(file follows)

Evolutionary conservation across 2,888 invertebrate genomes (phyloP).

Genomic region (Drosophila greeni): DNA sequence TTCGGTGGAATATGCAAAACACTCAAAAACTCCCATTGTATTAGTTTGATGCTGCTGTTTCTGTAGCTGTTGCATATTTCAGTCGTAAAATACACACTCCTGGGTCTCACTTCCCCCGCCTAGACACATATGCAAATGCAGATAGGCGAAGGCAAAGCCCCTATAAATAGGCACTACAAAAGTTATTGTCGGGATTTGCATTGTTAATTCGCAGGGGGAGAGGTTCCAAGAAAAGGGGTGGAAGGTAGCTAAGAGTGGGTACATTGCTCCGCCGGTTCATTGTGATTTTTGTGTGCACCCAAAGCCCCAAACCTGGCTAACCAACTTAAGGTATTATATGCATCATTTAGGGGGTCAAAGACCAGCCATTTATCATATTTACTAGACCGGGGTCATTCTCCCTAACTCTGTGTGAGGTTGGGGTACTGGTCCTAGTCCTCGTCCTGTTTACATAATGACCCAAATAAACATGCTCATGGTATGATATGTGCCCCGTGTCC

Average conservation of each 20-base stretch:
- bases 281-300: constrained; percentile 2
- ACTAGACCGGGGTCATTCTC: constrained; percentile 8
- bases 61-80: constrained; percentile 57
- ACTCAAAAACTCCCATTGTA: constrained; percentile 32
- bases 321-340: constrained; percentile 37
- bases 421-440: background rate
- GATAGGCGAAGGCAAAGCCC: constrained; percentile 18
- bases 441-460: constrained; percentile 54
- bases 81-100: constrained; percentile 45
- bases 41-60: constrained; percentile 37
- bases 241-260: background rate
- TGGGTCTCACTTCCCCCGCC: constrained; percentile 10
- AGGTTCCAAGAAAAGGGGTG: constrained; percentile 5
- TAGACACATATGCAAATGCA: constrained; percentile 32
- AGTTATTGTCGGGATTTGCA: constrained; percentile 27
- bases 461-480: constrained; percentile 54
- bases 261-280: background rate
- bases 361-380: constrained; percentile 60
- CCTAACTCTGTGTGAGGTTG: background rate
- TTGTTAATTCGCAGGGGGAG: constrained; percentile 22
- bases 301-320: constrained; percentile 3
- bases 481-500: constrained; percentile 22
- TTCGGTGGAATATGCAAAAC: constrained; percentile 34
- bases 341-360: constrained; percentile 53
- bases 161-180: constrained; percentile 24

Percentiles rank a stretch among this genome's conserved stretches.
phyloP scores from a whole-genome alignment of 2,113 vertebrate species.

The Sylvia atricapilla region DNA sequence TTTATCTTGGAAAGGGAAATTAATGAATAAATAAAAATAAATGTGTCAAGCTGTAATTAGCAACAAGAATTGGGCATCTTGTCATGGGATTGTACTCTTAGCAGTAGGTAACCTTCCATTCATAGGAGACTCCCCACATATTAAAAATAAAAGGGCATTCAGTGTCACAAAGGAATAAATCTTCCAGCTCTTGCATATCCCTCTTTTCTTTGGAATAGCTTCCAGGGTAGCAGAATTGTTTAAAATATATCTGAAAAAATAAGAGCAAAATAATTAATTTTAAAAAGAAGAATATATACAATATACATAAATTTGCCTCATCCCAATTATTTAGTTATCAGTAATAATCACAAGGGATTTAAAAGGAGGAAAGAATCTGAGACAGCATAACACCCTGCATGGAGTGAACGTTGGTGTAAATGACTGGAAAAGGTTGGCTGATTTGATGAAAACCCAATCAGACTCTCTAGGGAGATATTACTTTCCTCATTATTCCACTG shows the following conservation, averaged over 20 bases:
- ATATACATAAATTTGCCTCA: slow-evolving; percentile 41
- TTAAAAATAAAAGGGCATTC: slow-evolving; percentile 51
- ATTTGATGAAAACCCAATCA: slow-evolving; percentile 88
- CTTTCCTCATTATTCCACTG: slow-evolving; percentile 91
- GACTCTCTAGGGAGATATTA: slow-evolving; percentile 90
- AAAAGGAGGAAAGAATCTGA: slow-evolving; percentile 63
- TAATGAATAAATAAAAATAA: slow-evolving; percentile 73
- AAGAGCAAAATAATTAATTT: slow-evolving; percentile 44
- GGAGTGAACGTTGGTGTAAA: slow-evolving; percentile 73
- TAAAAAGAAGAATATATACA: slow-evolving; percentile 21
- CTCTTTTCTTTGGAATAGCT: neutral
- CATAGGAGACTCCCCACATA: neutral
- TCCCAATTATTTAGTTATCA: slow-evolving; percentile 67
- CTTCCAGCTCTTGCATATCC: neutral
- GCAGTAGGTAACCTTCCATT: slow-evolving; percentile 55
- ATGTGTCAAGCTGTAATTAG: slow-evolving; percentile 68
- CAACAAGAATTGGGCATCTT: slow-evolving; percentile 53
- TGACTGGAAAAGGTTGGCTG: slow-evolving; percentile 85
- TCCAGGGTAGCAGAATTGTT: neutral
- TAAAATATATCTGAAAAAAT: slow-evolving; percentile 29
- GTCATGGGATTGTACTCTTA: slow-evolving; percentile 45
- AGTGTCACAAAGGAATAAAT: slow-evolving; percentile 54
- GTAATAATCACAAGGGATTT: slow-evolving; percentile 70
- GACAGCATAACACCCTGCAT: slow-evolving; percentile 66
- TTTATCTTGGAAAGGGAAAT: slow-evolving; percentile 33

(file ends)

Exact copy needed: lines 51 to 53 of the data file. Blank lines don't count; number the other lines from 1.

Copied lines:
- TAAAATATATCTGAAAAAAT: slow-evolving; percentile 29
- GTCATGGGATTGTACTCTTA: slow-evolving; percentile 45
- AGTGTCACAAAGGAATAAAT: slow-evolving; percentile 54